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Miami-Dade Commissioner Joe A. MartinezEXPAND
Miami-Dade Commissioner Joe A. Martinez
Screenshot via Miami-Dade County

Miami-Dade Commissioner Complains He's "Tired" of Hearing About Coronavirus

In what is demonstrably the incorrect way to respond to an escalating pandemic and public health crisis, Miami-Dade County Commissioner Joe Martinez during an emergency coronavirus meeting yesterday praised county officials for refusing to cancel outdoor events owing to the novel coronavirus outbreak. Then he complained he's sick of hearing about this darn virus already.

"I'm glad we're not at this point even considering canceling any events," Martinez said from the dais. He joked that his own county commission meeting ought to be canceled too. "Because if not, let's cancel this one. Let's cancel the Legislature. Let's cancel Congress."

The commissioner's comments came after the City of Miami canceled the popular Calle Ocho Festival and organizers nixed the popular events Ultra Music Festival and Winter Music Conference. Multiple commissioners at the meeting, including Rebeca Sosa, whose district includes Miami International Airport, sounded outright uninformed about the virus that could strike their constituents any day now. Sosa, for example, claimed doctors don't know yet if the disease is "airborne" but was swiftly corrected.

But Martinez shared outright disinformation yesterday: He compared COVID-19 to standard influenza and said that because the county doesn't cancel events during flu season, it might as well not cancel events for coronavirus. Also implying everyone is freaking out for no reason, he said coronavirus has scared more people than the terrorist group Al-Qaeda.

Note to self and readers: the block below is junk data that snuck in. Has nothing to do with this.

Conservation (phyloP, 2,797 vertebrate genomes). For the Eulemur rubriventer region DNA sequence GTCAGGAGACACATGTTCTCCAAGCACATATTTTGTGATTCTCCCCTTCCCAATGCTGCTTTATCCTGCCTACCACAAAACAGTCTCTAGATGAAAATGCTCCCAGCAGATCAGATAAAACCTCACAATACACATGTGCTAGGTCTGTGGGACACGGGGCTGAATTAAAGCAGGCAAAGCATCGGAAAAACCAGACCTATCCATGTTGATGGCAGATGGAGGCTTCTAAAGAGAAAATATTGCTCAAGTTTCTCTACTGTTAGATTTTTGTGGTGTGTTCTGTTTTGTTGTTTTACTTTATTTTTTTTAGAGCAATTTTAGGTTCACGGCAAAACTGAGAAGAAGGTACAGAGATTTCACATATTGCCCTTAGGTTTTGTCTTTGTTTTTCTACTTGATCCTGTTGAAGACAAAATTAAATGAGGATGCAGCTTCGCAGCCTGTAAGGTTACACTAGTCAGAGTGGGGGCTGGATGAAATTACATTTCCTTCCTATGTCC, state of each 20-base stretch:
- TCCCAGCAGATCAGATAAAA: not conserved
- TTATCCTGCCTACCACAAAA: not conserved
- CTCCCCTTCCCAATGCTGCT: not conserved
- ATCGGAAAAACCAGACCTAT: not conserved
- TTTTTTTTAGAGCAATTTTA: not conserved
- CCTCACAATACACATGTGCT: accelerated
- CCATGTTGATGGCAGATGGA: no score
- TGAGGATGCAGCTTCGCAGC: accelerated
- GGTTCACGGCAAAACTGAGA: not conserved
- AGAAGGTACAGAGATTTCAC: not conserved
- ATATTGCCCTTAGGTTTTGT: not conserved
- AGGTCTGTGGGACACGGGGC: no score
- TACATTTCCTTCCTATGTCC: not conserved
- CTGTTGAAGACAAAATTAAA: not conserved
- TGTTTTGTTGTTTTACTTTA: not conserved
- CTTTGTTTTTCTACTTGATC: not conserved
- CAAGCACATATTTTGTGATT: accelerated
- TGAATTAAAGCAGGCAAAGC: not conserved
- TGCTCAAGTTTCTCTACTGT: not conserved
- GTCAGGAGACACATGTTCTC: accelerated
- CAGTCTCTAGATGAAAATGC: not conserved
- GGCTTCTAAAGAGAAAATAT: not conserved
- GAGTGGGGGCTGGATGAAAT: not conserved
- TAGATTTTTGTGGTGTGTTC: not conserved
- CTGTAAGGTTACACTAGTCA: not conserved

"I don't know if even Al-Qaeda was able to do what fear of this virus is able to do," he said.

Martinez recommended the county "keep things in perspective."

"We deal with the flu — 70,000 deaths in the U.S. alone. There was Zika that came, SARS — they're all from influenza A from what I've been reading," he said. "And I'm tired of listening to it and hearing about it. So let's just get a little bit more common sense and deal with things like we have been."

He added that canceling events "sends a bad signal to the people that want to come here."

Of course, as local reporters pointed out yesterday, Martinez is completely underplaying the situation. As it stands, COVID-19 has a far higher death rate than the common flu, and public health officials note that the flu isn't going away either, so more people will die if COVID-19 also spreads. Numerous health officials have noted it's best to practice social distancing and cancel events before a viral community spread happens — so canceling major gatherings now could help ensure that medical facilities are not overwhelmed with new patients in the coming days. Massachusetts, for example, is under a state of emergency after more than 70 presumed-positive coronavirus patients likely contracted the disease at a single biotech conference in Boston.

Some county events, including an indoor job fair, will still go on as planned. Organizers of the Miami Open tennis tournament yesterday said they do not plan to cancel the tournament at Hard Rock Stadium despite the fact that officials have forced athletes in other countries to play without audiences present.

But if Miami-Dade officials want to stop the spread of coronavirus, they might want to start with themselves: County Mayor Carlos Gimenez, for example, spent a portion of yesterday's meeting licking his hands.

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